The big news story of the week is the remarkable heroism of Capt. Tammie Jo Shults—the Southwest Airlines pilot who calmly landed a heavily damaged jetliner with a single functional engine and a hole gaping in the side of the plane.
Sadly, one passenger died after an engine exploded in midair during the Southwest flight on Tuesday morning. Jennifer Riordan didn’t survive the blunt impact of debris that broke a window, despite the efforts of passengers who pulled her away from the hole and tried to revive her.
But by the time the plane made its emergency landing, Capt. Shults’ precise professionalism had saved 142 other passengers and the flight crew from what could have been a catastrophic crash.
Moments later, Shults walked through the aisle hugging stunned passengers.
“It was very touching,” passenger Benjamin Goldstein told The Dallas Morning News. “Here at the most crucial moment, she had the presence of mind and the courage to act with excellence as it was required. It’s a beautiful quality, and we have our lives to thank for it.”
A beautiful quality indeed.
Shults’ friends in her hometown of Boerne, Texas, said the quality was a hallmark of the Christian wife and mother of two, and that it extended beyond her successful career as a Navy and commercial pilot.
A fellow church member at First Baptist Church in Boerne told the paper that Shults had taught nearly every grade level of Sunday school in their congregation. Shults has helped at a school for at-risk kids, and she’s used a guesthouse on her family’s property as a home for victims of Hurricane Rita and for widows.
For Shults, a life of ordinary good works preceded an extraordinary day on the job last Tuesday. When a friend texted Shults to tell her she was praying for her, Shults replied: “Thanks. God is good.”
Simply doing a good job isn’t usually heroic, but if done well, the most ordinary work can bring glory to God as well. Still, not everyone sees the beautiful quality in every good work.
Last week, an over-the-top editorial in The New Yorker excoriated food chain Chick-fil-A for its newest restaurant in Manhattan. Writer Dan Piepenbring was clear about the roots of his disdain: “There’s something especially distasteful about Chick-fil-A. … Its politics, its décor, and its commercial-evangelical messaging are inflected with this suburban piety.”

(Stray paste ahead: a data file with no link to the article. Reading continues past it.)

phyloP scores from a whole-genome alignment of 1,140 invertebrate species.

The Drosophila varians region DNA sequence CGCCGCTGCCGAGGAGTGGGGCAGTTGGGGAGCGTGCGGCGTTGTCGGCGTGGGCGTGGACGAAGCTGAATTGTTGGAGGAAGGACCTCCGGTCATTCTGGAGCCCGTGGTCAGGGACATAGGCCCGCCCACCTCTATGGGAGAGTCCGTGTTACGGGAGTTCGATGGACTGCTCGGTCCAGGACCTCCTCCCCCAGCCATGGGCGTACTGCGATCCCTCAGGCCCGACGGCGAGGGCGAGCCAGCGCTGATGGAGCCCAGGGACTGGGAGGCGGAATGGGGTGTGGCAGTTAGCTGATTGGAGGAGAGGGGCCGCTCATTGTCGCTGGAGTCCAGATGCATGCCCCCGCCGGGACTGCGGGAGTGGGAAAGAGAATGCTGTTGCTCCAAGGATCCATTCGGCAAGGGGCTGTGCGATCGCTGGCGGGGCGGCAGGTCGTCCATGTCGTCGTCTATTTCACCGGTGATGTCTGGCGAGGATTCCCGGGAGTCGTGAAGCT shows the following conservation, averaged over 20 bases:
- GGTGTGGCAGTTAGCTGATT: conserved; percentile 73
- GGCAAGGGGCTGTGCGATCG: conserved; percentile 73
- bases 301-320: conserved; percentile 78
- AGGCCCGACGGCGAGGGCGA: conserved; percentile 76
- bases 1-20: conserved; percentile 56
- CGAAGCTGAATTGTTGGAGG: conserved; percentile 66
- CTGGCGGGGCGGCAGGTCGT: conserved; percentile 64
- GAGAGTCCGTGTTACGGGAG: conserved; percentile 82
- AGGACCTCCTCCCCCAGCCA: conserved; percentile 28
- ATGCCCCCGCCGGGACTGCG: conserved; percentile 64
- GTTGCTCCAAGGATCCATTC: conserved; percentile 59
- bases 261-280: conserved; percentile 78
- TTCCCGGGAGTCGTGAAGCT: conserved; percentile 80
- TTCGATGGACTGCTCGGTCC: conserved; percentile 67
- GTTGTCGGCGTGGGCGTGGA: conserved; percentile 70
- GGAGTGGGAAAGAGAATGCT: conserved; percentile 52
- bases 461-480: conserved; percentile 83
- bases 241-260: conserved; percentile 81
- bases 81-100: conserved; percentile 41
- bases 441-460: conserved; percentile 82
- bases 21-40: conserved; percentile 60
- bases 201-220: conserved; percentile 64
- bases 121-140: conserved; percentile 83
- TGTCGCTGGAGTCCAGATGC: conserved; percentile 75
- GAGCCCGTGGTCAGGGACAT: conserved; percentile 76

He balked at the owners’ Christian faith and how the company’s corporate mission statement “still begins with the words ‘to glorify God.’” The satirical news site the Babylon Bee reliably offered a tongue-in-cheek response: “Evil Christians Oppress Secular New Yorkers With Delicious Chicken Sandwiches.”
Despite the writer’s disdain for a company with owners who don’t hide their Christian faith, throngs of customers still think the restaurant offers good food and good service. They line up for it, whatever their religious beliefs.
CEO Dan Cathy isn’t embarrassed that he wants his company to glorify God, or that he wants his workers to care about their customers.
At a speech in Atlanta in 2015, Cathy told members of the U.S. Poultry & Egg Association: “We want to be a brand where good meets gracious. A brand where great food intersects with incredibly gracious people.”
That’s the heart of good work: Make a good product or deliver a good service for the good of other people. That can be true whether you’re flying a plane or making a sandwich for a hungry customer. Men and women made in the image of their Creator are hard-wired for productivity.
It’s what King Solomon meant in the book of Ecclesiastes when he said each person should “find enjoyment” in all his toil. That phrase can also be translated “make his soul see good” in all his work.
And sometimes, our work does great good for other people. It certainly was good for passengers of Southwest Airlines Flight 1380. One family friend said she wasn’t surprised when she heard Capt. Shults’ toil had saved the day: “She’s a strong Christian lady. … She was doing her job. … So proud she was able to do her job.”